Holt was long active in civic and church affairs, receiving numerous awards. Before World War II he was appointed secretary to the board in charge of overseeing the bond issue for, and development of, the Alamance County Hospital. He also helped establish the Alamance Country Club. During his career he served on the board of directors of Wiscasset Mills, Wachovia Bank and Trust, North Carolina Cotton Manufacturers Association, National Bank of Alamance, and Alamance County Tubercular Sanatorium. In 1975 he was chairmain of the United Way campaign for Cabarrus County. Elon College and Livingstone College both awarded him a doctor of laws degree. He was inducted as an honorary member of the Phi Psi textile fraternity of North Carolina State University and named its "Man of the Year in Textiles" in 1973.

On 12 July 1932 Holt married Margaret McConnell, who was superintendent of the music curriculum for the Graham schools. They had no children. He was survived by his wife and his younger brother, Sidney.


Alumni Files (University of North Carolina, Chapel Hill).

Linda Bailey, "Holt Steps Down as Cannon Head," Salisbury Post, 10 Dec. 1974.

"Chairman of Cannon Mills Announces His Retirement," Raleigh News and Observer, 10 Dec. 1974.

"Donnell Holt, Cannon Executive," Charlotte News, 22 Mar. 1982.

"Ex-Cannon Mills Chief Don S. Holt Dies at 74," Raleigh News and Observer, 22 Mar. 1982.

Everette L. Gilliam, "Don Holt Led Cannon in Period of Change," Concord Tribune, 10 Dec. 1974.

"Holt Named President of Cannon Mills Sales," Burlington Times-News, 16 Feb. 1960.

"Holt Retires as Cannon Chairman," Kannapolis Independent, 9 Dec. 1974.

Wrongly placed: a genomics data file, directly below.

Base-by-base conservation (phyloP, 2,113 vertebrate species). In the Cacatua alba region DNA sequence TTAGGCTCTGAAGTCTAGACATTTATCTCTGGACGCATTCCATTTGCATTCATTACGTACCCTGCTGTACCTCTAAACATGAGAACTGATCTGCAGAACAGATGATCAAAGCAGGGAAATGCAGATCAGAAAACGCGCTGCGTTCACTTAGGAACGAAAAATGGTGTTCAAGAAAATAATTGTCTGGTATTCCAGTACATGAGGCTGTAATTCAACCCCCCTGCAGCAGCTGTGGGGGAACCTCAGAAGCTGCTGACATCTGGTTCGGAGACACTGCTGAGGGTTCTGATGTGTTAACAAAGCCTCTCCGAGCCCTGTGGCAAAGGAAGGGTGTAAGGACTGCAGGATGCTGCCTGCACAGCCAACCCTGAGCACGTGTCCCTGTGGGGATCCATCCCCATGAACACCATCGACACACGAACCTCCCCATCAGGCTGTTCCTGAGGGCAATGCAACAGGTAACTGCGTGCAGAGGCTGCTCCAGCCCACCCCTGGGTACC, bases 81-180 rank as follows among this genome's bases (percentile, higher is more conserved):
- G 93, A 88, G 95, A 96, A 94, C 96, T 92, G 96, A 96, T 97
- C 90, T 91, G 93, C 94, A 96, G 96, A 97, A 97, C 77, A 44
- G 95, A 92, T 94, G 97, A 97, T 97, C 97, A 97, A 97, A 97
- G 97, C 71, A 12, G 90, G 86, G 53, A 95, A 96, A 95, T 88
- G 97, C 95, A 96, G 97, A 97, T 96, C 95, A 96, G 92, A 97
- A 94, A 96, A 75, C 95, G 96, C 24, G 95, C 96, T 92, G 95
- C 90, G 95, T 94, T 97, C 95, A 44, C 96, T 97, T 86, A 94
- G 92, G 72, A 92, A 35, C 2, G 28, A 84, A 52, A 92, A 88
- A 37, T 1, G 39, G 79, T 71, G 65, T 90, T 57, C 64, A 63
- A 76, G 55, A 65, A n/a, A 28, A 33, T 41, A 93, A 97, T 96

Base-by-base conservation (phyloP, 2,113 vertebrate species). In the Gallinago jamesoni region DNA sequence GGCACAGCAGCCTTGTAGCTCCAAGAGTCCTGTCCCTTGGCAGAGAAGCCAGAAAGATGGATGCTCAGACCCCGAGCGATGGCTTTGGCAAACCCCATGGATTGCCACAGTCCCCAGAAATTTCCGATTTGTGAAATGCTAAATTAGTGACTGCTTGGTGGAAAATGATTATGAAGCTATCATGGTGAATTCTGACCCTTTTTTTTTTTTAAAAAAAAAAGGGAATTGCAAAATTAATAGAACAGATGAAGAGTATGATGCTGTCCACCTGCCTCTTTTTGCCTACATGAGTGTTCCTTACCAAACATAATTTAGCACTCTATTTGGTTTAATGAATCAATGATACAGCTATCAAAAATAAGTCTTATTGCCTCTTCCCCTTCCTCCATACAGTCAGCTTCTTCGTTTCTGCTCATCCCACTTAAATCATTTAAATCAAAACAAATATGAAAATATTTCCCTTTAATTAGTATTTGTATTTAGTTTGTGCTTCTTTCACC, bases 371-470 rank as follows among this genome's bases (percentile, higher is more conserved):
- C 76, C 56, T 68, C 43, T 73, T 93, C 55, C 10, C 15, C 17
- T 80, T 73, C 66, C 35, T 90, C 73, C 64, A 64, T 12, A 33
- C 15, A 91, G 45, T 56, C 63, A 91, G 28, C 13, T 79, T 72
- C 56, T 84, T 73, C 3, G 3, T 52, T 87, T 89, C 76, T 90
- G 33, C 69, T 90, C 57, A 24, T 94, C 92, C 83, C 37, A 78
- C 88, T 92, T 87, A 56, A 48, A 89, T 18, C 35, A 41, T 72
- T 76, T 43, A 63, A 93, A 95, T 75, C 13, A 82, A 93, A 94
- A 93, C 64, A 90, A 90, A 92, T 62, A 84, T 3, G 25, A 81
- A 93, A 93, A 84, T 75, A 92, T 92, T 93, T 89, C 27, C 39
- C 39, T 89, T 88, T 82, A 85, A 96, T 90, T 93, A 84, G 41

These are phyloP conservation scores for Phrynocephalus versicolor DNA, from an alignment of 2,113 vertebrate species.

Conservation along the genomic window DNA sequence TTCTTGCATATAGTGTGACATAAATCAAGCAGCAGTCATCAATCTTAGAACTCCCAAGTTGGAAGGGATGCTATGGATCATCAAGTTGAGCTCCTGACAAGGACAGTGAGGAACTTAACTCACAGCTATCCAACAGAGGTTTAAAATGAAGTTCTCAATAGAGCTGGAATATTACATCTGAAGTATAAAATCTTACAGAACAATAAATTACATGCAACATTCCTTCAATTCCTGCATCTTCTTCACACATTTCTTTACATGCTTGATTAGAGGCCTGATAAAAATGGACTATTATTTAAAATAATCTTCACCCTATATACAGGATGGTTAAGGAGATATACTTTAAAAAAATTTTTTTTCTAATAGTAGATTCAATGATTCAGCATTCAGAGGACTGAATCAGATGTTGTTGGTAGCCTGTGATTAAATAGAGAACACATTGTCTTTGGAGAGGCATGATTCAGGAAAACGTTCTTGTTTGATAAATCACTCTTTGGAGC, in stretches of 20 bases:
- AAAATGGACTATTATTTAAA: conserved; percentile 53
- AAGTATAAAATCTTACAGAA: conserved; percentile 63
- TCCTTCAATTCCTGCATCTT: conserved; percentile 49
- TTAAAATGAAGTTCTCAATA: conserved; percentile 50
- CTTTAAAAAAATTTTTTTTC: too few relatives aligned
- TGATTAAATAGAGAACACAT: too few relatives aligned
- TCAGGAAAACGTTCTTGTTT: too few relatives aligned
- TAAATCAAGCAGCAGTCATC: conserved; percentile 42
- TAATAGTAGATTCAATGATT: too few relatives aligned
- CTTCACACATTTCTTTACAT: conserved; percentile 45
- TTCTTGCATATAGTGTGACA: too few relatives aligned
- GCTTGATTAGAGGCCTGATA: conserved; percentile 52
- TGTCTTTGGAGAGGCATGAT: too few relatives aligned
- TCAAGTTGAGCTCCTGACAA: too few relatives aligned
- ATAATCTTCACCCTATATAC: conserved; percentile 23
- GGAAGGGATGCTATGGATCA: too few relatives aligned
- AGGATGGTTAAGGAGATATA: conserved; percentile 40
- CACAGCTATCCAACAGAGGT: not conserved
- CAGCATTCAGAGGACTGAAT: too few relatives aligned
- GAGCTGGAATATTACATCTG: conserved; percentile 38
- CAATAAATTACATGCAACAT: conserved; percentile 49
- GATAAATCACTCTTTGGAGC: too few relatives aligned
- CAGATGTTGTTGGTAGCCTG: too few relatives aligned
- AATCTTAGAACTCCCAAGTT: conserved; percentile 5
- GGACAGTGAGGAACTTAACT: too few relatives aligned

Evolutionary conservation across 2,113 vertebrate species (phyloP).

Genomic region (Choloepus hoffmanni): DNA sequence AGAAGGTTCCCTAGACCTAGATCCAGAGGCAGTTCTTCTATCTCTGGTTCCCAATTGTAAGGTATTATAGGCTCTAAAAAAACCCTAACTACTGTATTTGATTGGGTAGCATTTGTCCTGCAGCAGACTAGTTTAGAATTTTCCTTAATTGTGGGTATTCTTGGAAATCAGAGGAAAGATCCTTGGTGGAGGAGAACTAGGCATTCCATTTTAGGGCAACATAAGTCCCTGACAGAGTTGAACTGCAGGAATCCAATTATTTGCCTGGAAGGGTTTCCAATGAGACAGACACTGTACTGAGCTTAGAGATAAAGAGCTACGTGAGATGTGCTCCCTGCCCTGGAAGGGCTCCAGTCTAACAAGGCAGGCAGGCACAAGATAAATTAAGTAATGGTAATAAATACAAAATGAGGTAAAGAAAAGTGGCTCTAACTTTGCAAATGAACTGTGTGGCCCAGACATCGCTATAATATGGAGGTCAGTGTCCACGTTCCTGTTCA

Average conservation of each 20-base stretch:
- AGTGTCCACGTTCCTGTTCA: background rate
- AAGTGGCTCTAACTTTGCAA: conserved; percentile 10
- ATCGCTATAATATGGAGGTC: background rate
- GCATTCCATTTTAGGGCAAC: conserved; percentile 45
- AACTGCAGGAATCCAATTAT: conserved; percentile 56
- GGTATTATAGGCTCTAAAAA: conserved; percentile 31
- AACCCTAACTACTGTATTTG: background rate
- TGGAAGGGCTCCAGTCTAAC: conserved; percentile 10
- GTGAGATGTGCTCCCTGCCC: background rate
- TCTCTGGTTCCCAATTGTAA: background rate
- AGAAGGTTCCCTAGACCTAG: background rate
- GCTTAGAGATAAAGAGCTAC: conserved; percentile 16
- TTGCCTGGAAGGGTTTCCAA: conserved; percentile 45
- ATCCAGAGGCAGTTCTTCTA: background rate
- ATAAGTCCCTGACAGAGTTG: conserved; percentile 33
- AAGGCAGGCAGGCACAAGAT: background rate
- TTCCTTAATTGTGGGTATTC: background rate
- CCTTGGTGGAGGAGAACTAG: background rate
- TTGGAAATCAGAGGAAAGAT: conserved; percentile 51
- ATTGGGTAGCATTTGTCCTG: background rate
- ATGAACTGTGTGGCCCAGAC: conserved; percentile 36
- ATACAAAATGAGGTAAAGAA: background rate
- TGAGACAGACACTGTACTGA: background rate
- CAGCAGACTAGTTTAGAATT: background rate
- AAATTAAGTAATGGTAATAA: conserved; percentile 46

"Jordan Named Alamance Hospital Board Chairman," Greensboro Daily News, 31 Oct. 1941.

Phillip Moeller, "Cannon Mills' New Top Man Accentuates the Positive," Charlotte Observer, 6 June 1971.

Conrad Paysour, "Don S. Holt—He's a Down-to-Earth-Man: Cannon Mills Has Fine Year under Graham Native's Leadership," Greensboro Daily News, 2 Apr. 1972.

James Ross, "His Early Dream Escaped but Now He's a President," Greensboro Daily News, 2 Apr. 1962.

Harold S. Taylor, "Succeeding 'Mr. Charlie,'" New York Times, 8 Aug. 1971.

"What's Behind the New Look at Cannon," Textile World (1971, reprint).

Additional Resources:

Don S. Holt Papers. J. Murrey Atkins Library Special Collections, University of North Carolina at Charlotte. (accessed November 22, 2013).

Vanderburg, Timothy W. Cannon Mills and Kannapolis: Persistent Paternalism in a Textile Town. Univ. of Tennessee Press, 2013. (accessed November 20, 2013).

Vincent, William. Historic Alamance County: a Biographical History. San Antonio, TX: Historical Publishing Network, 2009.,+donnell%22#v=onepage&q=%22holt%2C%20donnell%22&f=false&printsec=frontcover#v=onepage&q&f=false(accessed November 20, 2013).

Image Credits:

"Don S. Holt." Photograph. The Yackety Yack vol. 39. 1929. Chapel Hill, N.C.: Publications Union of the University of North Carolina. 61. (accessed November 20, 2013).

Cannon Mills, Kannapolis, N.C., Cabarrus County, North Carolina Postcard Collection (P052), North Carolina Collection Photographic Archives, Wilson Library, UNC-Chapel Hill (accessed November 20, 2013).

Origin - location: